A partnership between Gucci and the legendary Harlem designer Dapper Dan bridges past and future, and revives the storied culture of a New York neighborhood
By MAX BERLINGER
Photography AN LE
Dapper Dan didn’t expect all this. When he shut down his Harlem atelier in the 1990s, he figured his work — which took the logos from high-end labels like Gucci and Louis Vuitton and made them into bold and flashy streetwear — was done. But last year the Italian luxury label announced they’d be partnering with the legendary clothier, who’s real name is Daniel Day, helping to continue his legacy and introduce it to a new generation. This was a big surprise, considering that Day’s original designs attracted unhappy attention from the luxury brands — how things have changed.
Today, Dapper Dan’s multi-level store and studio inhabits a corner townhouse around the corner from his original store, in a neighborhood where the designer has spent the entirety of his life. On a sunny spring day, the sidewalk has a subdued energy — young people stroll past arm-in-arm while others walk along hurriedly to the nearby subway stop. Thanks to Gucci’s support, you can once again get custom clothes made by Day or shop the collaborative capsule collection, which riffs on Day’s original designs from the 1980s and ‘90s. The thing that’s so striking about the pieces is how timelessly cool they are, how Dapper Dan was truly ahead of the curve, how he saw casual street styles and integrated luxury labels with that aesthetic, long before the current streetwear mania that has swept the menswear industry.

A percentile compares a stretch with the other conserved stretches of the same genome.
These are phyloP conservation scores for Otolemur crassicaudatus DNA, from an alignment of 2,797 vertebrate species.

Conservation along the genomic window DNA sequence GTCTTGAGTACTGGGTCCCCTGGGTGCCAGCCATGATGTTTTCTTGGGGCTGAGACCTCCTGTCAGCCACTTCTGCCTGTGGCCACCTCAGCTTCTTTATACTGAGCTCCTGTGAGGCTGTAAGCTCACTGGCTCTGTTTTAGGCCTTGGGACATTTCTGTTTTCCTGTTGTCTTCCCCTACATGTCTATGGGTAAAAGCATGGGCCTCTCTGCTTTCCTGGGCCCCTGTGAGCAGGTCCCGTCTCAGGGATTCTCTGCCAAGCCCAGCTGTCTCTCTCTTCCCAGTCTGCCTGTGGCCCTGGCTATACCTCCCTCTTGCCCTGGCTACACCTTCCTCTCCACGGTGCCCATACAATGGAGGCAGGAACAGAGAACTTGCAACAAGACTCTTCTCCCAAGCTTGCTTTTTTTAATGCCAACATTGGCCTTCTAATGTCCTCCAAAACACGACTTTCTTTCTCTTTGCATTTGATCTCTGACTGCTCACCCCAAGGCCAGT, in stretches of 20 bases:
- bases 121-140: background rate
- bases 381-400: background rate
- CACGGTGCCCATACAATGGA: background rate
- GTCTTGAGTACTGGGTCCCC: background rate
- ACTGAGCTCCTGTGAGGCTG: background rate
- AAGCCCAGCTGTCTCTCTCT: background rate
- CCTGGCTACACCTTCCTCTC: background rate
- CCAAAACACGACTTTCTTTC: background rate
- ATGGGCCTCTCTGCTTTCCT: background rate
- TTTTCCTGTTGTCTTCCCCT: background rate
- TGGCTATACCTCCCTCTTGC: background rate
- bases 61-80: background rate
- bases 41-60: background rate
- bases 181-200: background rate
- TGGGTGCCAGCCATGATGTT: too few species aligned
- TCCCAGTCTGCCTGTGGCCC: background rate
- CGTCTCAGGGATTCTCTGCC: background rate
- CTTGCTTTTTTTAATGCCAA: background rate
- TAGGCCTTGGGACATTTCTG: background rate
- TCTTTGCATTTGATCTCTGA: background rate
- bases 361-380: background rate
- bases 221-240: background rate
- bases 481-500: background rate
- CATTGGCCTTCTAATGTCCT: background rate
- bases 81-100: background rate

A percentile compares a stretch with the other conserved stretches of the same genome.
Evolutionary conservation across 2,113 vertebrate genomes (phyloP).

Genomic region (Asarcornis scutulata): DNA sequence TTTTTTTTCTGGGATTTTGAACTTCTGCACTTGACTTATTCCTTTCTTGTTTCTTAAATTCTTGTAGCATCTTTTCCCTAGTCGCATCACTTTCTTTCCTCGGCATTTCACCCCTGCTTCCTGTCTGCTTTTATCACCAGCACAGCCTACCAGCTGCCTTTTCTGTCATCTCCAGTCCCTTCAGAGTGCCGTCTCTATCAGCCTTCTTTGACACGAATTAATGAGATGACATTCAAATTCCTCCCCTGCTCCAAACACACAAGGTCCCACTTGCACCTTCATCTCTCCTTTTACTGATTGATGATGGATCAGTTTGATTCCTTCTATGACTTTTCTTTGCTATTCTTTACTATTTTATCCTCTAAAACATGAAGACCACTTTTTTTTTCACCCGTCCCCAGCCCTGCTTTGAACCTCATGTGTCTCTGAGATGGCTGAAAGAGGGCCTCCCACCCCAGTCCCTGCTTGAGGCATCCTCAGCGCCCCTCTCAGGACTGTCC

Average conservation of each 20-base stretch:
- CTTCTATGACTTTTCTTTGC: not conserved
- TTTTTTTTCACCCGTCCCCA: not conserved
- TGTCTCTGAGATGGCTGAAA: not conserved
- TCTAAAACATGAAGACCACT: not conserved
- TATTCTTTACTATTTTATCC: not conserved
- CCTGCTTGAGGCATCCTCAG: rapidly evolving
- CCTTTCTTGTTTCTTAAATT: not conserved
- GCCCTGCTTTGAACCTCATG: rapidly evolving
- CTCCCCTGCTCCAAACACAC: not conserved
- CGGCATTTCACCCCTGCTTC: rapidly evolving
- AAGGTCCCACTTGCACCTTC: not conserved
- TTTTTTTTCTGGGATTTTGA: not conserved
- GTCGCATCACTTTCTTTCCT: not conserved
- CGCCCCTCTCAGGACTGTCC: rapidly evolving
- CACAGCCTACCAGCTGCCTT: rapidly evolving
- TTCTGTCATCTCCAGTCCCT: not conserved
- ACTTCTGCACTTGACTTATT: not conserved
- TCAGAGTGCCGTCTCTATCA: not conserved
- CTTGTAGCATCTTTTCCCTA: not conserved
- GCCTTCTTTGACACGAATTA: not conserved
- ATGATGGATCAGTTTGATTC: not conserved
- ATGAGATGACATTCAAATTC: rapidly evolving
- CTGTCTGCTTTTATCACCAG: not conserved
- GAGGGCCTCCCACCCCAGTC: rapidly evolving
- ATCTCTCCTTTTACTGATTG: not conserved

Day is a loquacious, welcoming host, and undeniably cool in his three-piece suit and dark shades. He sits regally in the well-appointed living room area of the townhouse, with its ornate and rich decor, happily talking about his life and worldview. He’s clearly a man who has seen a lot and knows a lot, and is happy to share.
“It’s not a collaboration, it’s a partnership. It involves everybody straight across the cultural platform, and I love that.”